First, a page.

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Found 9 result(s)
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BLLAST is a research programme aimed at exploring the late afternoon transition of the atmospheric boundary layer. The late afternoon period of the diurnal cycle of the boundary layer is poorly understood. This is yet an important transition period that impacts the transport and dillution of water vapour and trace species. The main questions adressed by the project are: - How the turbulence activity fades when heating by the surface decreases? - What is the impact on the transport of chemical species? - How relevant processes can be represented in numerical models? To answer all these questions, a field campaign was carried out during the summer of 2011 (from June 14 to July 8). Many observation systems were then deployed and operated by research teams coming from France and abroad. They were spanning a large spectrum of space and time scales in order to achieve a comprehensive description of the boundary layer processes. The observation strategy consisted in intensifying the operations in the late afternoon with tethered balloons, resarch aircrafts and UAVs.
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AVISO stands for "Archiving, Validation and Interpretation of Satellite Oceanographic data". Here, you will find data, articles, news and tools to help you discover or improve your skills in the altimetry domain through four key themes: ocean, coast, hydrology and ice. Altimetry is a technique for measuring height. Satellite altimetry measures the time taken by a radar pulse to travel from the satellite antenna to the surface and back to the satellite receiver. Combined with precise satellite location data, altimetry measurements yield sea-surface heights.
SeaDataNet is a standardized system for managing the large and diverse data sets collected by the oceanographic fleets and the automatic observation systems. The SeaDataNet infrastructure network and enhance the currently existing infrastructures, which are the national oceanographic data centres of 35 countries, active in data collection. The networking of these professional data centres, in a unique virtual data management system provide integrated data sets of standardized quality on-line. As a research infrastructure, SeaDataNet contributes to build research excellence in Europe.
The DBCP is an international program coordinating the use of autonomous data buoys to observe atmospheric and oceanographic conditions, over ocean areas where few other measurements are taken.
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The Coriolis Data Centre handles operational oceanography measurements made in situ, complementing the measurement of the ocean surface made using instruments aboard satellites. This work is realised through the establishment of permanent networks with data collected by ships or autonomous systems that are either fixed or drifting. This data can be used to construct a snapshot of water mass structure and current intensity.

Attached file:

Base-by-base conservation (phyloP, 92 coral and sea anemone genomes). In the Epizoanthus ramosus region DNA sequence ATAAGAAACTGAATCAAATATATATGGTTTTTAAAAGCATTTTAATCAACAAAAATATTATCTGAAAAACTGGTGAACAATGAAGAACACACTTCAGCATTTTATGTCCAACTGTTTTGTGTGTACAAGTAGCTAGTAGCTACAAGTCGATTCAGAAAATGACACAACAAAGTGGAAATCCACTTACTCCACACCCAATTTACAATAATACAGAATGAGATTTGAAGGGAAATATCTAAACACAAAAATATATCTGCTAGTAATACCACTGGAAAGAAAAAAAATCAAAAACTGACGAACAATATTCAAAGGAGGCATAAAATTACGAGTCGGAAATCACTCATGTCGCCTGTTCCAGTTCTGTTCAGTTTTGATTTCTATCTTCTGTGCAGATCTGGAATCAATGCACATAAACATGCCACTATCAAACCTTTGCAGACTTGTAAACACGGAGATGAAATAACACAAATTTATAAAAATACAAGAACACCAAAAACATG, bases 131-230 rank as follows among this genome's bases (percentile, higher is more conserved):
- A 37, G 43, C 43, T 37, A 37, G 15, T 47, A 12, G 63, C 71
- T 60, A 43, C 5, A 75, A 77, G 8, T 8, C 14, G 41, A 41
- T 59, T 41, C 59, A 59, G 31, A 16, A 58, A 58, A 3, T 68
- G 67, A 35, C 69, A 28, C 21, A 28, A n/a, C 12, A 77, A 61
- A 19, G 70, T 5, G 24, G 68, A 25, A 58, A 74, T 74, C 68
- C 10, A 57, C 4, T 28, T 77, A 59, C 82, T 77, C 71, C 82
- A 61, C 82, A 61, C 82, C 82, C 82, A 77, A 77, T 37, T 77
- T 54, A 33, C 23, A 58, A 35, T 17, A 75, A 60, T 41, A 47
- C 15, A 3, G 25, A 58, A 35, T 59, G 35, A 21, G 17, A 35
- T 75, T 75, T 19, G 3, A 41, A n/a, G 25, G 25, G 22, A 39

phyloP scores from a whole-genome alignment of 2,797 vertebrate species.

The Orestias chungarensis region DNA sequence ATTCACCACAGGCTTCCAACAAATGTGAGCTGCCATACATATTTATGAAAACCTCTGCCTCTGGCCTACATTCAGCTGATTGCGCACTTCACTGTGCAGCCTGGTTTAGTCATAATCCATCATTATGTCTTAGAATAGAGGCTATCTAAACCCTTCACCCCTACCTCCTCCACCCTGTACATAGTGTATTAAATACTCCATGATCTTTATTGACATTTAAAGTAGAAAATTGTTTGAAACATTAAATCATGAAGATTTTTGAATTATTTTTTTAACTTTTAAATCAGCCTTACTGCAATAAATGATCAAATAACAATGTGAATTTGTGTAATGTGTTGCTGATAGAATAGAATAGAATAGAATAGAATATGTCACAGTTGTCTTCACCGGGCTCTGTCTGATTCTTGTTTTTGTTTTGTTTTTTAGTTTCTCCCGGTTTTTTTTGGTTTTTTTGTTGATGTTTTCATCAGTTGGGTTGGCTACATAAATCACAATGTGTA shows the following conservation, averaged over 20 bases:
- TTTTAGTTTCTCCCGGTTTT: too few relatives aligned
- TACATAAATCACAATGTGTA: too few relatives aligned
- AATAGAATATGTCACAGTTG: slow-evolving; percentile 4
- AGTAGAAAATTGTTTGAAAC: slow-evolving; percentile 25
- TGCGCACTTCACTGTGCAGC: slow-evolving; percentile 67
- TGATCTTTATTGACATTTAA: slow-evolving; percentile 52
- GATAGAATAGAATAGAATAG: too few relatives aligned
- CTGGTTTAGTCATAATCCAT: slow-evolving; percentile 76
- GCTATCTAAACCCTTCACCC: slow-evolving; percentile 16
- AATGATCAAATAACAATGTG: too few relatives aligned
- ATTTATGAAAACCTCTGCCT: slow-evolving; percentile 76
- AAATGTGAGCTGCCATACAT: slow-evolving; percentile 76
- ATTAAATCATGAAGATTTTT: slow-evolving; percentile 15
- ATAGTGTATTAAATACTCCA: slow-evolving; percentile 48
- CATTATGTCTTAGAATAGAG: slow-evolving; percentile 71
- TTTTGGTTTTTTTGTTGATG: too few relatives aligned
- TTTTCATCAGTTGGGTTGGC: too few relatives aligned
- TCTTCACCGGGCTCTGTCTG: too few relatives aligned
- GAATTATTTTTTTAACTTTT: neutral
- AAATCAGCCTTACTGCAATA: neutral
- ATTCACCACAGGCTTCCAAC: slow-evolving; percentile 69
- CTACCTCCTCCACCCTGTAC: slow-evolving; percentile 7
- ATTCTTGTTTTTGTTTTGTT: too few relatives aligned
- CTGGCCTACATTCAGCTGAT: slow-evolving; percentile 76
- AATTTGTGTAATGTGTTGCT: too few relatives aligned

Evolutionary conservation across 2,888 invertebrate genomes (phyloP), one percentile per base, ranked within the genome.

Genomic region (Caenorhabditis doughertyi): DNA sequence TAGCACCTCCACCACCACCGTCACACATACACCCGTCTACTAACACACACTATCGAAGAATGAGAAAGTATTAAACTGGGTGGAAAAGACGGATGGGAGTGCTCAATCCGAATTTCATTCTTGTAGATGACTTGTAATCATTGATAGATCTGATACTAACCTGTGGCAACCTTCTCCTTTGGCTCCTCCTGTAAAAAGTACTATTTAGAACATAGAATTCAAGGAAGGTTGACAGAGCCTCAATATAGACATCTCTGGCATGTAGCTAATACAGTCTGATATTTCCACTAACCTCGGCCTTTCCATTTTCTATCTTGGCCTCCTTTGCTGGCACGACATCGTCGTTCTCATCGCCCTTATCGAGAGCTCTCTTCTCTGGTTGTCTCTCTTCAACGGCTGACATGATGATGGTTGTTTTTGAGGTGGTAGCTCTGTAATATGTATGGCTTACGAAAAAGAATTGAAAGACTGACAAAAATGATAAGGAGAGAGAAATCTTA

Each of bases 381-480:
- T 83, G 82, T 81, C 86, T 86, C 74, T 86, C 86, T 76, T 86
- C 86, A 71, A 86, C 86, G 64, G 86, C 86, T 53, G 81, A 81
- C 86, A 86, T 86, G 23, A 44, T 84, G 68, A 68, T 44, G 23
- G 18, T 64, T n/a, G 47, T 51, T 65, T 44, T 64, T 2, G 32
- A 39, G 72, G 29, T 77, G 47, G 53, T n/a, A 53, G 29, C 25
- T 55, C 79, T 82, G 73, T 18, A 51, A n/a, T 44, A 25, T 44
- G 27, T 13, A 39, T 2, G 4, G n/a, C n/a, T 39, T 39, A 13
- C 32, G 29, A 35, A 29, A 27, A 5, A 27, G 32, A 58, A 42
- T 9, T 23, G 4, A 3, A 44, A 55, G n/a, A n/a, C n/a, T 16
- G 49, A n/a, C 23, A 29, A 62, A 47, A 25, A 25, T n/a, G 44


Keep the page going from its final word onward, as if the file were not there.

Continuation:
OceanSITES is a worldwide system of long-term, deepwater reference stations measuring dozens of variables and monitoring the full depth of the ocean from air-sea interactions down to 5,000 meters. Since 1999, the international OceanSITES science team has shared both data and costs in order to capitalize on the enormous potential of these moorings. The growing network now consists of about 30 surface and 30 subsurface arrays. Satellite telemetry enables near real-time access to OceanSITES data by scientists and the public. OceanSITES moorings are an integral part of the Global Ocean Observing System. They complement satellite imagery and ARGO float data by adding the dimensions of time and depth.
The CALIPSO satellite provides new insight into the role that clouds and atmospheric aerosols play in regulating Earth's weather, climate, and air quality. CALIPSO combines an active lidar instrument with passive infrared and visible imagers to probe the vertical structure and properties of thin clouds and aerosols over the globe. CALIPSO was launched on April 28, 2006, with the CloudSat satellite. CALIPSO and CloudSat are highly complementary and together provide new, never-before-seen 3D perspectives of how clouds and aerosols form, evolve, and affect weather and climate. CALIPSO and CloudSat fly in formation with three other satellites in the A-train constellation to enable an even greater understanding of our climate system.
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SISMER (Scientific Information Systems for the Sea) is Ifremer's service in charge of managing numerous marine databases and information systems which Ifremer is responsible for implementing. The information systems managed by SISMER range from CATDS (SMOS satellite data) to geoscience data (bathymetry, seismics, geological samples), not forgetting water column data (physics and chemistry, data for operational oceanography – Coriolis - Copernicus CMEMS), fisheries data (Harmonie), coastal environment data (Quadrige 2) and deep-sea environment data (Archimède). SISMER therefore plays a pivotal role in marine database management both for Ifremer and for many national, European and international projects.